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  Help tracing history of my 1973 kayak
  Posted by: old_user on Nov-02-09 3:38 PM (EST)
   Category: Kayaks 

I have a 1973 sit-in kevlar kayak that I bought a couple of years ago and have patched up. I would really love to trace its history. It looks a lot like the Phoenix Isere, but the deck shape has a lot more detail. http://photos2.meetupstatic.com/photos/member/b/a/6/3/highres_3587715.jpeg
The serial number starts with HPP. Does anyone know what company that is/was or can direct me to someone who might?
Many thanks,
Sophie

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Messages in this Topic

 

  Hyper Craft
  Posted by: mintjulep on Nov-02-09 3:43 PM (EST)
According to the CG database

http://www.uscgboating.org/recalls/mic.aspx

HPP was Hyper Craft.
 
 
  A Kevlar laminate as early as 1973
  Posted by: ezwater on Nov-02-09 4:15 PM (EST)
would be very unusual. Not impossible, just rare. Do you see the characteristic golden color on the inside of the hull? How long is the boat? HIPP made downriver Lettman and Prijon boats at that time, and that length would be about 14' 9". But they also made a 13' fast cruiser.

I note the previous post citing "Hypercraft." But HPP or HiPP were common short hand for the mainly whitewater boat maker I described.
 
 
  It is definitely an unusual kayak!
  Posted by: old_user on Nov-02-09 4:36 PM (EST)
It is 13' 6 (was 13' 9 but I chopped a couple of inches off the back to add a skeg). It has the golden color on the inside and I took it to a guy who specializes in kevlar/fiberglass kayak repair and he said he thought it was kevlar. He also described it as a downriver racer. It weighs 24 lbs, which seems light for a 13'+ fibreglass kayak?
 
 
  It is too short for the downriver racing
  Posted by: ezwater on Nov-02-09 7:01 PM (EST)
class, but back then, they had ways of beating boat inspection. Vladimir Vanha, the crazy genius designer of Noah kayaks, used to bring a 12' 6" Magma to me with little fiberglass extensions tacked on to meet the required race length.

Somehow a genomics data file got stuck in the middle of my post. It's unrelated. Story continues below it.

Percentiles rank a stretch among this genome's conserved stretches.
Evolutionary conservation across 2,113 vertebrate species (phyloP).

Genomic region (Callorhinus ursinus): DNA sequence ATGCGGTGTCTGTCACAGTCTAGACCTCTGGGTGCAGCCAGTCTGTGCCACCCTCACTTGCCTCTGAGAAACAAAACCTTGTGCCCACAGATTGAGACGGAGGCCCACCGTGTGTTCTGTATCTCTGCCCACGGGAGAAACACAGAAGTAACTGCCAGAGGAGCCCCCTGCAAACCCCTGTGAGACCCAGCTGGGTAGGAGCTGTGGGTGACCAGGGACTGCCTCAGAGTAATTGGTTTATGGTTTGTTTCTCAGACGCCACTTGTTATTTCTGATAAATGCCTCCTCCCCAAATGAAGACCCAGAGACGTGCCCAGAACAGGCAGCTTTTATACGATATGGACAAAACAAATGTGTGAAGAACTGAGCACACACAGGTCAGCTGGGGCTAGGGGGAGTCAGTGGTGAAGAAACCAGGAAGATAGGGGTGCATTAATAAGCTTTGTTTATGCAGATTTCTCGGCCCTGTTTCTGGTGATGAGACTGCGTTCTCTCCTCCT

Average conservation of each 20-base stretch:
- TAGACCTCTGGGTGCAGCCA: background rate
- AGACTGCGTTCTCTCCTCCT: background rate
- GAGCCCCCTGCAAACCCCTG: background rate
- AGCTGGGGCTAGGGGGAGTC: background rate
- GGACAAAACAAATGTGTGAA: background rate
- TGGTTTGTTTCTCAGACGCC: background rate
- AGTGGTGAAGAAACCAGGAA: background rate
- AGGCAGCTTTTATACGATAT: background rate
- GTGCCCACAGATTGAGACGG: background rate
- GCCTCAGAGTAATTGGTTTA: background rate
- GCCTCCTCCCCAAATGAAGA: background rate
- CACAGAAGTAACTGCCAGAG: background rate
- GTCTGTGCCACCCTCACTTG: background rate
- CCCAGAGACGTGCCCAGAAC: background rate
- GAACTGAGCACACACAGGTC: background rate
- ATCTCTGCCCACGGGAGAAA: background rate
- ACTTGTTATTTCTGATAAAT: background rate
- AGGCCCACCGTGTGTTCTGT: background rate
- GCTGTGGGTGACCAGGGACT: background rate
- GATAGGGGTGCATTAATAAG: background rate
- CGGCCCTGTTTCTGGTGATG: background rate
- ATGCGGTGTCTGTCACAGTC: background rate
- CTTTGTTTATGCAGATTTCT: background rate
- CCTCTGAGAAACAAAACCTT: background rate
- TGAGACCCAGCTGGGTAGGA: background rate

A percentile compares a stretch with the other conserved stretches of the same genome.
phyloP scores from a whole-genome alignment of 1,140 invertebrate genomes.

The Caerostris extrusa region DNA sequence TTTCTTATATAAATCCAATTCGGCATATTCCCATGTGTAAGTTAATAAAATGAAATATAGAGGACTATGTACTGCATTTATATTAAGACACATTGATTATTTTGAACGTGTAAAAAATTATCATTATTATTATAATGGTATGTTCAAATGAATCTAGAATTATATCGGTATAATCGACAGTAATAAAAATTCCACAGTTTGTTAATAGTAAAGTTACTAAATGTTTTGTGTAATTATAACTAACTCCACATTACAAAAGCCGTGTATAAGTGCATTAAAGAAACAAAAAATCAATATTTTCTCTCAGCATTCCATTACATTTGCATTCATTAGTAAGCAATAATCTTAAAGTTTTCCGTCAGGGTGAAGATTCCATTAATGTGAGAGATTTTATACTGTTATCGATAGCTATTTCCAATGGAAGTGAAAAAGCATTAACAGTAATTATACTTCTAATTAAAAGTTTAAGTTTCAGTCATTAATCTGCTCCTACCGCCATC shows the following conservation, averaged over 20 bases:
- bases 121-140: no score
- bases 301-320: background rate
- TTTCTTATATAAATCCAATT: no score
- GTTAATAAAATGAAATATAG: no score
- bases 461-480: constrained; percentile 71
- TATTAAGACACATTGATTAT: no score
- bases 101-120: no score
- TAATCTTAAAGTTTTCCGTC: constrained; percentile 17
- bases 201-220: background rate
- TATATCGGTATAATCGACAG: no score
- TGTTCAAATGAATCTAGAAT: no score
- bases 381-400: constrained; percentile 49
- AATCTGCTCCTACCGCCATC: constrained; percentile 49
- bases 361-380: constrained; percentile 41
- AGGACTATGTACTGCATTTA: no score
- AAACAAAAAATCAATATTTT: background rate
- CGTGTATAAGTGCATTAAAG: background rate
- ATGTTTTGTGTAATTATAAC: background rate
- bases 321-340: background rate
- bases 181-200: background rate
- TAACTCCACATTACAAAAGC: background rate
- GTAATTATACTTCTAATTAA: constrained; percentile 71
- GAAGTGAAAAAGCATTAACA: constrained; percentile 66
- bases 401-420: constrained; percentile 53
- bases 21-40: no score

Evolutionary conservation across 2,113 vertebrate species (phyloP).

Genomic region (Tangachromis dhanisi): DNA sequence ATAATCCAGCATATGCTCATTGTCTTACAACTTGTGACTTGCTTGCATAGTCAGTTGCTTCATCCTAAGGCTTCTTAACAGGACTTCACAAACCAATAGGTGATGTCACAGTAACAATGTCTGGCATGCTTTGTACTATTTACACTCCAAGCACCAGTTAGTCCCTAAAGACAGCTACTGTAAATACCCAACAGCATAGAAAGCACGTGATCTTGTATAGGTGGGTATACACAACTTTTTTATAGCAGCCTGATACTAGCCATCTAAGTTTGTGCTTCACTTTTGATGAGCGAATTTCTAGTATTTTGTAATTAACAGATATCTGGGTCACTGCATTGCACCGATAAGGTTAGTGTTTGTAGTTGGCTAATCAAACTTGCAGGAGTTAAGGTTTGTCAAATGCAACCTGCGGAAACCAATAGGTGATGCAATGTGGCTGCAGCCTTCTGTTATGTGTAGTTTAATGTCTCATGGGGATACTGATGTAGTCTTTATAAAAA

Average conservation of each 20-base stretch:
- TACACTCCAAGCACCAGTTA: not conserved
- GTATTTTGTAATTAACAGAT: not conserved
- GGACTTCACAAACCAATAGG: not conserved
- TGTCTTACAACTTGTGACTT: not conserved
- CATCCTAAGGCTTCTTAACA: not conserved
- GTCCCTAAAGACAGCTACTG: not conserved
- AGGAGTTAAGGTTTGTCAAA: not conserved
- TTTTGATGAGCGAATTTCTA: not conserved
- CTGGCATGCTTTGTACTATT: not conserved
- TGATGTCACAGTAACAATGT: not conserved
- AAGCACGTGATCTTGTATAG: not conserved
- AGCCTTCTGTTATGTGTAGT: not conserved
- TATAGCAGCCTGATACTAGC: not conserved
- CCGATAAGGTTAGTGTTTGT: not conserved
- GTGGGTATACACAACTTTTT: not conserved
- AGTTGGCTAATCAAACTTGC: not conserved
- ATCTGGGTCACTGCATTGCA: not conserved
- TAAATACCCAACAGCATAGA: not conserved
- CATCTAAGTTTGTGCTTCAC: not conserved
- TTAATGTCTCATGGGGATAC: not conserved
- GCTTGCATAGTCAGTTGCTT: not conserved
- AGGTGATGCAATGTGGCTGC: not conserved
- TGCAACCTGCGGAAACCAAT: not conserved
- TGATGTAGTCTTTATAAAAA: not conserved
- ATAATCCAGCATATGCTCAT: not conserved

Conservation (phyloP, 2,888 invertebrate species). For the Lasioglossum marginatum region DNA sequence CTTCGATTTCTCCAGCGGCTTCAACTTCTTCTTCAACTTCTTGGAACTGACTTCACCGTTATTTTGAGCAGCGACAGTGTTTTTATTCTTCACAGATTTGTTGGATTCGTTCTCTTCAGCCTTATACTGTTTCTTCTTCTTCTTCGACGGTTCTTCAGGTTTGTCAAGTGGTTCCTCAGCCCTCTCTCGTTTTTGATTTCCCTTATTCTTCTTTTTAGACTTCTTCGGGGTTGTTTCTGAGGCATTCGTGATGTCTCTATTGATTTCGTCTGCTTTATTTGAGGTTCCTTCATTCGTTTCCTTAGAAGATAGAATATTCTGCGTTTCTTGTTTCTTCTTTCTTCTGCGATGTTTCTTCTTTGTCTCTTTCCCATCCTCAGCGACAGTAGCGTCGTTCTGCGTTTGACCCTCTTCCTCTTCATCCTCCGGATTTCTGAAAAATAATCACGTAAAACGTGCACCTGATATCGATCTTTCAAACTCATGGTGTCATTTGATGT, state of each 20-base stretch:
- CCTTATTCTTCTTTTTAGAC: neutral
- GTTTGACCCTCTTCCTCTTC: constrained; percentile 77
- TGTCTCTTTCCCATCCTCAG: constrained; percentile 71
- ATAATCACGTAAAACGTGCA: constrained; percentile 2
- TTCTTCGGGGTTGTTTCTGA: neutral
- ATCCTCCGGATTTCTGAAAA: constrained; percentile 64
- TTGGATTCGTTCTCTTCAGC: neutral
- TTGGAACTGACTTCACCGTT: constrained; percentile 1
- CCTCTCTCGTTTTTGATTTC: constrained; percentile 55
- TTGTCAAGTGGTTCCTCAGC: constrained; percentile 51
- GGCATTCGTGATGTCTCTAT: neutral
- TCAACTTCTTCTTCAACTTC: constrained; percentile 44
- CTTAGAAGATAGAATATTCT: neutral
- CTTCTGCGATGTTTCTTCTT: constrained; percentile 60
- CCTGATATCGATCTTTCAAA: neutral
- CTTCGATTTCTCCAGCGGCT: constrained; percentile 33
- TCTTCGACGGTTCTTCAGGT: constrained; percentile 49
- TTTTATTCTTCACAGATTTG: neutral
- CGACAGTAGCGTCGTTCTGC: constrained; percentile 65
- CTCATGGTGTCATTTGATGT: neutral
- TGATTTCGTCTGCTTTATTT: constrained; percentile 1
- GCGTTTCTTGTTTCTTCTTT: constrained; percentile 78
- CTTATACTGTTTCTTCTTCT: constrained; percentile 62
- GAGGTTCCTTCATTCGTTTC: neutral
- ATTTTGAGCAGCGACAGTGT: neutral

Kevlar was just being tried out in 1973. When you were doing repairs, did you find the outside cloth in the laminate fuzzy, or did it seem to sand smooth like glass? One thing people had to learn at the time was that Kevlar is a great inside cloth, but actually inferior to glass as an outside cloth.
 
 
  Not sure
  Posted by: old_user on Nov-03-09 10:57 AM (EST)
I'm not sure if it was actually designed for racing, or if that was just the style.

When we sanded it it seemed a bit fuzzy. We put a layer of fiberglass cloth over the hull because it definitely was showing its age in a few spots where the hull was extremely flexible. Although it added weight, it is a lot stronger now!
 
 
  Re: USCG database
  Posted by: Jsaults on Nov-04-09 9:00 AM (EST)
I do not know all of the various business twists and turns, but I wonder if "Hyper Craft" was a parent company for High Performance Plastics (HPP?) who built both Prijon and Lettmann designs under license?
HPP morphed into Hyperform in the late 70s.

From the picture it looks like a high volume "touring" design, possibly similar to Phoenix's Appalacian.

Just thinkin'

Jim
 
 
  Very similar to Appalachian
  Posted by: old_user on Nov-10-09 9:23 AM (EST)
My kayak looks very similar to the Appalachian - that's what I thought it was until I saw the serial number. Then I noticed that the deck has much more detail and shape to it than a Phoenix boat. I think it predates them too (just). Does anyone have any ideas about a way to find out details from HiPP? I contacted Lettmann and Prijon and they both said it wasn't theirs. The mystery deepens (or at least doesn't get any shallower!!!)...
 
 
  I believe Les Bechdel once worked for
  Posted by: ezwater on Nov-10-09 10:23 AM (EST)
HiPP. He is out in Idaho, outfitting and leading trips. Maybe you could google him. Another possible resource is to get a copy of Sue Taft's history of ww river running in the US. (I don't recall the title but somebody will.) She spends some time on early manufacturers in the US.
 

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